MIAMI – There continue to be more questions than answers when it comes to Bulls basketball 2014-15.
That would be fine if this was still December or January, but it’s mid-April, three games left from the start of the playoffs.
No time to go from Eastern Conference contender to game-to-game enigma.
Or in Thursday’s case in Miami, quarter-to-quarter.
The Bulls were outscored 33-12 in the second quarter by a desperate Heat team playing for its playoff lives, only to come back in the third and put up 33 points, while handcuffing Miami to just eight points.
First, there’s Derrick Rose, who is now two games into a return from Feb. 27 right knee surgery, admitting that he wants to play more than the 20 minutes being allowed, but won’t challenge the restrictions.
Rose, who once again had to sit out the fourth quarter of the comeback win, was asked if he would see the final 12 minutes of a game before the postseason starts, and responded, “I have no idea. I want to. It seems like they’re fun games. But it’s out of my hands.’’
So whose hands is it in?
“I have no idea,’’ Rose said. “I just get it from [director of sports performance] Jen [Swanson]. She tells me when I’m playing and I just go from there.’’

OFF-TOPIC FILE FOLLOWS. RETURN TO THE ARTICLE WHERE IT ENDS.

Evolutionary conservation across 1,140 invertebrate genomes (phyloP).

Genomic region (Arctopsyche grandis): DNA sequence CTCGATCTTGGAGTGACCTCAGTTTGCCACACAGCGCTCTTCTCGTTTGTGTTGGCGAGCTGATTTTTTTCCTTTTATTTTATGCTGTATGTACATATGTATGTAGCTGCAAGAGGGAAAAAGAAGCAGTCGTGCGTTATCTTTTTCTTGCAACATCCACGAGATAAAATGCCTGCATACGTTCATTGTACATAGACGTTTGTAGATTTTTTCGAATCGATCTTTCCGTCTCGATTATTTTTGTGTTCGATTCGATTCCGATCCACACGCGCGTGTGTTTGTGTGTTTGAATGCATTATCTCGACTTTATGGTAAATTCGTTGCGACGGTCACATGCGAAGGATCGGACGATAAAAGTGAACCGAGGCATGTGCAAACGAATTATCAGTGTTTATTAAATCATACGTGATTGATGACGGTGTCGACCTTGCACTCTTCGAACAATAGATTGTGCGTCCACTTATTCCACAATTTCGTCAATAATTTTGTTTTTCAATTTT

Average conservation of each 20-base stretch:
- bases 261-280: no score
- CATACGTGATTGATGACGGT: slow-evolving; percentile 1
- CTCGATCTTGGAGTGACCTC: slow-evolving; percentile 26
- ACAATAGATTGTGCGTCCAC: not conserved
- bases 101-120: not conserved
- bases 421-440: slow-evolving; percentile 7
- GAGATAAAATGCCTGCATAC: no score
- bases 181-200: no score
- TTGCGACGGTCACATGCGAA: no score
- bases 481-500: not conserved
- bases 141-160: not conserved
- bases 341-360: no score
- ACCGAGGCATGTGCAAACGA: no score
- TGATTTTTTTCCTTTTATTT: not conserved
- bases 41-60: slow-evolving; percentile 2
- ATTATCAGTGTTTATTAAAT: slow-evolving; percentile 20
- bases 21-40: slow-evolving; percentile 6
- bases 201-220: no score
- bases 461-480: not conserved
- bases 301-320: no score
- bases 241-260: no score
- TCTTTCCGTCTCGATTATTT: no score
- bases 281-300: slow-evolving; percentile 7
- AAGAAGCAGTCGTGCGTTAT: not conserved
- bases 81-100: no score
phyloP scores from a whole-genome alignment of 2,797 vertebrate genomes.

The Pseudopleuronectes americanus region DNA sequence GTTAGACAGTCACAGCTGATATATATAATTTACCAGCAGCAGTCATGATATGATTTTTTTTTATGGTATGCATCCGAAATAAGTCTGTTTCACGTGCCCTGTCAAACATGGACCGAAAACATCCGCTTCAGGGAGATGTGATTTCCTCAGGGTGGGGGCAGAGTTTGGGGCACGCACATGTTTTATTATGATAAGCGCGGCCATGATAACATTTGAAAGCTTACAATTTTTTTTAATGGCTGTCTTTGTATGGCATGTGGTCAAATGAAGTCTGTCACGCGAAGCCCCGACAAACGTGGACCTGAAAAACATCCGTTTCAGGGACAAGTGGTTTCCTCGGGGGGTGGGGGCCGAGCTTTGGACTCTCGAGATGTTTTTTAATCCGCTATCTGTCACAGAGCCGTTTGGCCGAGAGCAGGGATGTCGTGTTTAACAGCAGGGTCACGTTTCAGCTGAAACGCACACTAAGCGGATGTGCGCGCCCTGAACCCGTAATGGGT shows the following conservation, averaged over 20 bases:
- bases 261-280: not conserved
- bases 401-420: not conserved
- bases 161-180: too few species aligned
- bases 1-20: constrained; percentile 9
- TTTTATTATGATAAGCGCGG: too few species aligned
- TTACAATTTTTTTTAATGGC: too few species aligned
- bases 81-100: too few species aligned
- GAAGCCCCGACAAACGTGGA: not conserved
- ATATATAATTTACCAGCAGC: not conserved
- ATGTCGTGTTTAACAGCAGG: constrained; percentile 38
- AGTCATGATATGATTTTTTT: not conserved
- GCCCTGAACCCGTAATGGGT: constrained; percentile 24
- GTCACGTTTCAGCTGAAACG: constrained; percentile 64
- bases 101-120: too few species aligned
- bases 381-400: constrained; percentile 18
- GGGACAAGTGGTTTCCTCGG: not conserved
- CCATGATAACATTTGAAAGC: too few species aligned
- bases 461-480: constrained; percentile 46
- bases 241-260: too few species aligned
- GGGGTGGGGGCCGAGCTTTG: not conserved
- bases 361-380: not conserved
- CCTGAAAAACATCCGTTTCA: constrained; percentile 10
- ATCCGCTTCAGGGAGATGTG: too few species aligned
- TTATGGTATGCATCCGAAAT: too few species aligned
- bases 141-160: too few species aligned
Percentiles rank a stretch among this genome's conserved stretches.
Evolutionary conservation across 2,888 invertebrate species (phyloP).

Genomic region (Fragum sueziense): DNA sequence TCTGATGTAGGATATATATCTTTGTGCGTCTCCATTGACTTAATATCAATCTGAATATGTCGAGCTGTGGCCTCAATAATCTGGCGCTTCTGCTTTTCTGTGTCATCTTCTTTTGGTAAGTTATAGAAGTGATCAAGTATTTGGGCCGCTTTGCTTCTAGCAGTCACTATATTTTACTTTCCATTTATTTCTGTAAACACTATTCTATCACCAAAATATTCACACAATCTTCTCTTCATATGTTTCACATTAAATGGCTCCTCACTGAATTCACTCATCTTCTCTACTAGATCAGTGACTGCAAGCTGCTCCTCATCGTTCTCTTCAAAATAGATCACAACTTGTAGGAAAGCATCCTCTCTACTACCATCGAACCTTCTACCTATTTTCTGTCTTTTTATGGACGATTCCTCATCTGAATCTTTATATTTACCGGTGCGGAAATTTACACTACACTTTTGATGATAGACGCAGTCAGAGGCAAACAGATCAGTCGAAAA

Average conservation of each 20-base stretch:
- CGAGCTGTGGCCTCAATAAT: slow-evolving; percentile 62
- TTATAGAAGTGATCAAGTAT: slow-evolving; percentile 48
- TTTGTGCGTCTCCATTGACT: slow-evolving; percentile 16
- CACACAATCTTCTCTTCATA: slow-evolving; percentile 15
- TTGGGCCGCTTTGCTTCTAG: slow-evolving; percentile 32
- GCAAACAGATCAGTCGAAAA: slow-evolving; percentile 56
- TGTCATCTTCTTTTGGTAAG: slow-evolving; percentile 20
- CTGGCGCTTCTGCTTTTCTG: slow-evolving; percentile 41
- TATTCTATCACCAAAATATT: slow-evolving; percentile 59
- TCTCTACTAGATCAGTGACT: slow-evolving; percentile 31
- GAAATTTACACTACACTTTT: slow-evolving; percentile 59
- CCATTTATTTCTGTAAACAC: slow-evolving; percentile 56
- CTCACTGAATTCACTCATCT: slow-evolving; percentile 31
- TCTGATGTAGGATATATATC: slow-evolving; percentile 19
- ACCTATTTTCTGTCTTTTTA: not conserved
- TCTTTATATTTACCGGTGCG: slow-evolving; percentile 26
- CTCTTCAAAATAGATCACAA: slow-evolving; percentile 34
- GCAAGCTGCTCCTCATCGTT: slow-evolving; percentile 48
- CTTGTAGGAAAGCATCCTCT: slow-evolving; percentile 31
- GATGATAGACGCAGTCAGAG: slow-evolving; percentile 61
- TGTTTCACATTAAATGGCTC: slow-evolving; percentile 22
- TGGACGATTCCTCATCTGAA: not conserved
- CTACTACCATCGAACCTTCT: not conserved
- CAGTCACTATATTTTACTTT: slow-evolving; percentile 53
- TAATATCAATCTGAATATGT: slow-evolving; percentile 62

Considering coach Tom Thibodeau is staying completely out of all front office talk of restrictions, his hope is that at some point Rose’s minutes will increase. His attitude, however, is the training staff will let him know when, and if, they do.
“I want to increase it,’’ Rose said of his current playing time. “But who knows?
“Like I said, it’s out of my hands. I would love to play them. But if not, I’m going to wait and take my time.’’
Then came the real head-scratcher. Rose was asked if he questions the restrictions that Swanson has placed on him – or at least the ones she’s told to put on him – and said, “I don’t. Of course I could go longer. But I don’t question her. I’ve been working with her for three or four years now. So whenever she makes the call, I just follow.’’
So he could play longer in games, but isn’t allowed and isn’t questioning it?
Also on parade in far too many games this season has been the lulls in effort. Effort that has been the staple of Thibodeau-coached teams.
Why is this team different?
“You’re talking about a lot of guys missing a lot of time,’’ Thibodeau said. “That’s the value of practices, too, and repetition.’’
In Thibodeau’s world, repetition builds good habits, good habits build momentum.
Veteran Mike Dunleavy was all in on that theory.
“We can’t keep it rolling,’’ Dunleavy said. “Our whole issue all year has been to get some momentum from game to game.’’
Big man Joakim Noah had another take on that question.
“I think that everybody is kind of into their situation a little bit sometimes,’’ Noah said.
When asked to detail that, Noah responded, “Um, overall [Miami was] a great win for us, and I think it’s normal to be caught up in your situation sometimes, but overall I think we did a good job in the second half.’’
Not exactly a whole lot of clarity.
Fitting for this entire season.